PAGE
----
Black Lives Matter says police should not march in gay pride parades. And across Canada, LGBTQ organisations are starting to agree.
It's hard to steal the spotlight from Justin Trudeau.
Clad in a pink button-down shirt open at the collar, all eyes (and iPhone cameras) were on the meme-able prime minister last July, when he marched in Toronto's Pride parade.
But when a sit-in organised by the local chapter of Black Lives Matter (BLM) halted the parade for half an hour the focus shifted, and in the process set off a fierce debate across the country about the relationship between police, LGBTQ communities and people of colour.
BLM Toronto had nine demands, including more representation of black, trans and indigenous queer people in Pride, more programmes for black queer youth and most controversially, no uniformed police marching in future pride parades.
The latter, they argued, was necessary for black queer people to feel safe and included in the parade.
But it also hit a nerve. Toronto Pride agreed to all of the demands on the spot, then backpedalled. The organisation's executive director resigned, and pundits and politicians everywhere weighed in on just what role police should be given in the parade.
This January at the annual general meeting, Pride members voted in favour of BLM's demands, including the ban on police floats.
Looking back, BLM Toronto co-founder Janaya Khan says the protest was a necessary measure in order to spark a discussion about how "racism is embedded in the very institution of policing".
"We are artists who understand how to facilitate spectacle and what kinds of steps are necessary to provoke dialogue," Khan, who identifies as queer and gender nonconforming, told the BBC.
This call to action has since spread across the country. Earlier this month, Halifax Regional Police said they will bow out of their city's Pride parade.
"We feel that stepping away temporarily from the parade will best support the LGBT2Q+ [lesbian, gay, bisexual, transgender, two-spirited, queer, plus] community by helping to allow for meaningful discussion of this divisive issue," said Chief Jean-Michel Blais in a statement.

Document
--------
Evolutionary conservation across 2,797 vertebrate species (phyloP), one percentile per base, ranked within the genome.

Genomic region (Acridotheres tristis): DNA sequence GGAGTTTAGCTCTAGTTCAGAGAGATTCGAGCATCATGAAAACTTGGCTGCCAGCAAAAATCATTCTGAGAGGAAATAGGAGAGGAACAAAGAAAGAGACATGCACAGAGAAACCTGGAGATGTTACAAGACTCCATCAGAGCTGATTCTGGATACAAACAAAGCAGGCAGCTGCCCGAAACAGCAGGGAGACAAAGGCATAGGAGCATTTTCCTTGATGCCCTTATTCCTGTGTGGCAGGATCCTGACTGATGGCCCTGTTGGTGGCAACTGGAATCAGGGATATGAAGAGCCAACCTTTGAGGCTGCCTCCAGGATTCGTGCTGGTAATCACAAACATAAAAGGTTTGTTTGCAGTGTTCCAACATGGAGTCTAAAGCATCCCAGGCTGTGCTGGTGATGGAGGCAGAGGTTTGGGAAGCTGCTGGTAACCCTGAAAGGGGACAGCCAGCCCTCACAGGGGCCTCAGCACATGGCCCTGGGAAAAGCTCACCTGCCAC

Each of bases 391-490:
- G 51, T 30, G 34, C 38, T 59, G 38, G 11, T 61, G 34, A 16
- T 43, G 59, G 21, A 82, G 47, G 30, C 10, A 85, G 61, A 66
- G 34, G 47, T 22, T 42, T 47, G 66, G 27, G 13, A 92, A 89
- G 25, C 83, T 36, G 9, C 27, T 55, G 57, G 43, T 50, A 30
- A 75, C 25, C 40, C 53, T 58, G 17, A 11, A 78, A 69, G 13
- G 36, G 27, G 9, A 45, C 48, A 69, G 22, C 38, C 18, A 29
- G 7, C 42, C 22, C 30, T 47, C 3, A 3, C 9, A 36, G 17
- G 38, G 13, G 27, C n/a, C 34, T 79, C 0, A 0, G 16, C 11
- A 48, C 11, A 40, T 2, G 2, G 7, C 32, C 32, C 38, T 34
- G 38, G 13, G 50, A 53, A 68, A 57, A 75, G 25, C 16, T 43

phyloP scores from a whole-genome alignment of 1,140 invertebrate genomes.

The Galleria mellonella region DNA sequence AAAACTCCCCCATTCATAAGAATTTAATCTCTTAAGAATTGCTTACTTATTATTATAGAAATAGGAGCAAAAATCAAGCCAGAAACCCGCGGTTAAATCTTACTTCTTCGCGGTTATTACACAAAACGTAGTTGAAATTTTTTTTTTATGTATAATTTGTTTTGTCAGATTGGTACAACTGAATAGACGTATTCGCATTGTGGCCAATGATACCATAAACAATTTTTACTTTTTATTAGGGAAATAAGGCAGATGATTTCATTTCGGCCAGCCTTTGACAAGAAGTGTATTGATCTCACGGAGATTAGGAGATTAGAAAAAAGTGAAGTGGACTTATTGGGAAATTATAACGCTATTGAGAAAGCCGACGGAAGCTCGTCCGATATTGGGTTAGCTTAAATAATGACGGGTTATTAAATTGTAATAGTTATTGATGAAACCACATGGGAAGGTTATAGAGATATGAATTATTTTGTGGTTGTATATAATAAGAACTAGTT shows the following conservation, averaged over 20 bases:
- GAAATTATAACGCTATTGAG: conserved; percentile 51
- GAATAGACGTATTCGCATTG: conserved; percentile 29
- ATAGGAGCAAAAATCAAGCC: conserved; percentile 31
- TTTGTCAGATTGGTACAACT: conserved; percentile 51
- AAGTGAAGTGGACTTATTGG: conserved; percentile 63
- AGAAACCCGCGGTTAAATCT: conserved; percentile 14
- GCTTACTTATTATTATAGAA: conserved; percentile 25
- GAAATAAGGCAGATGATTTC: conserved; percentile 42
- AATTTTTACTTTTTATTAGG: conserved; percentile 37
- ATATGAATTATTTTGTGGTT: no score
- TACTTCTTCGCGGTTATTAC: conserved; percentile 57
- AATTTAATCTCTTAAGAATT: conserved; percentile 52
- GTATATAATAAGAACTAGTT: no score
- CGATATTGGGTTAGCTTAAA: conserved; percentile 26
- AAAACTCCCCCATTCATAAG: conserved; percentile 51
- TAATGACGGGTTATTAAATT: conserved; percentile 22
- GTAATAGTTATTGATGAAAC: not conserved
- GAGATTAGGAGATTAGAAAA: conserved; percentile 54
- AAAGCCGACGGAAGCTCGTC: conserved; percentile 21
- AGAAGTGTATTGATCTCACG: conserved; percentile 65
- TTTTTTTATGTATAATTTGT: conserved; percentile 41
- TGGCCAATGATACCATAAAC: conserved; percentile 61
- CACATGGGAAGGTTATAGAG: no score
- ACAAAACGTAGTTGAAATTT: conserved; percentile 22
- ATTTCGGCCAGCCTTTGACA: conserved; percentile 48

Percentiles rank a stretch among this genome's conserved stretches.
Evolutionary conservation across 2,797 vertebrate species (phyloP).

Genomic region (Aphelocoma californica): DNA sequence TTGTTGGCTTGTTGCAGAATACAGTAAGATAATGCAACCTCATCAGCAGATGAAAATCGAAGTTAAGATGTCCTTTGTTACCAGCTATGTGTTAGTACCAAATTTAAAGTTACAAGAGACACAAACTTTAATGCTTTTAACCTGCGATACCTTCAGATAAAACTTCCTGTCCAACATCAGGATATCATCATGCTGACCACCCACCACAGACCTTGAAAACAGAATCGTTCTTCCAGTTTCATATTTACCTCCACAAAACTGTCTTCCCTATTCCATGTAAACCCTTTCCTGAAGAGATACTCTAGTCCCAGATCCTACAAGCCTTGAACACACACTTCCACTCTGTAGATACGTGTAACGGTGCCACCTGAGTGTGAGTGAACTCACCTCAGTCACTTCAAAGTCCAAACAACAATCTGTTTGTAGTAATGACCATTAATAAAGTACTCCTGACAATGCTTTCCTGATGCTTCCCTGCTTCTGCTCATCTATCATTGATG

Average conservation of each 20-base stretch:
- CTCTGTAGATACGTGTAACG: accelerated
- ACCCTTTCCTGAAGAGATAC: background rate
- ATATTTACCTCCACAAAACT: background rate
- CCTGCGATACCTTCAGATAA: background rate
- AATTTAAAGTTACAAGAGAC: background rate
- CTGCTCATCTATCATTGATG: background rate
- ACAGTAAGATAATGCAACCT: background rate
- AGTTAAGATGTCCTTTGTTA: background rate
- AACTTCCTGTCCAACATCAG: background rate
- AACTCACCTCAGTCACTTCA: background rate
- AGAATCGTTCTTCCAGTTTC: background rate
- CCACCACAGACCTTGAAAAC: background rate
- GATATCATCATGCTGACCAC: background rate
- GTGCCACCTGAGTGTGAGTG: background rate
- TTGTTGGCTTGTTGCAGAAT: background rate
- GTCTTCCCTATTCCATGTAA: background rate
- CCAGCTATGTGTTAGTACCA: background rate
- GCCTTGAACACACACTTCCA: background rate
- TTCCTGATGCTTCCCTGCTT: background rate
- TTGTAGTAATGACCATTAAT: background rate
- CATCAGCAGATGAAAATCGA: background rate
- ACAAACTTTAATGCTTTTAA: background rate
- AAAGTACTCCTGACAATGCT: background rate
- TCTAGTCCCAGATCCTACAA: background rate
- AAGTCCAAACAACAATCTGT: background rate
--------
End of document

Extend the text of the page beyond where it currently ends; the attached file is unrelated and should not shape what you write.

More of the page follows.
"After several months of discussion with Halifax Pride, we recognised that our participation in the parade may contribute to divisions in the LGBT2Q+ community which is contrary to our intent of building a strong and sustainable relationship."
Now, Vancouver is discussing doing the same. The Vancouver Pride Society has met with their local chapter of Black Lives Matter and is taking their concerns to Vancouver police to discuss reducing police participation in this year's parade.
"We are really hopeful that there will be a situation where Black Lives Matter will be happy with the way police participate," Vancouver Pride's executive director of operations Kieran Burgess told the BBC.
The large role that police now play in Pride parades across the country is indicative of how police-LGBTQ relations have improved over the past few decades, and many say removing police from Pride will damage that relationship.
One gay cop lamented that police officers deserve to march just like any other group.
"Police officers are significantly represented in the LGBTQ community and it would be unacceptable to alienate and discriminate against them and those who support them. They too struggled to gain a place and workplace free from discrimination and bias," Constable Chuck Krangle wrote in an open letter to Pride Toronto.
In Vancouver, a counter-petition signed by some members of the LGBTQ community has also gained traction, garnering more than 2,600 signatures.
"In order to affect policy changes, we have to work with them," Metis transgender activist Sandy-Leo Leframbroise told the BBC.
Leframboise has been working with police to help them better serve the transgender community since the early 90s, and believes the Vancouver police force has been more responsive in addressing the needs of marginalised communities than some other police departments in Canada.
"We felt that they were targeted unjustly, and that they're a very important part of the parade," Leframbroise says.
Khan says BLM's disagreement is not with individual police officers, but with the institution of policing itself, and that there's a power imbalance between police, who enjoy legal protections ordinary citizens do not, and black communities who are often the victims of police violence.
"Those are the voices we should prioritise," Khan said, adding that it's up to each community to decide how to respond.
Although Burgess hopes both sides will be happy with this year's parade, he says it's important to recognise "they're not equally weighted petitions".
"One is a group that has suffered horrible oppression… and the other is the majority," he said.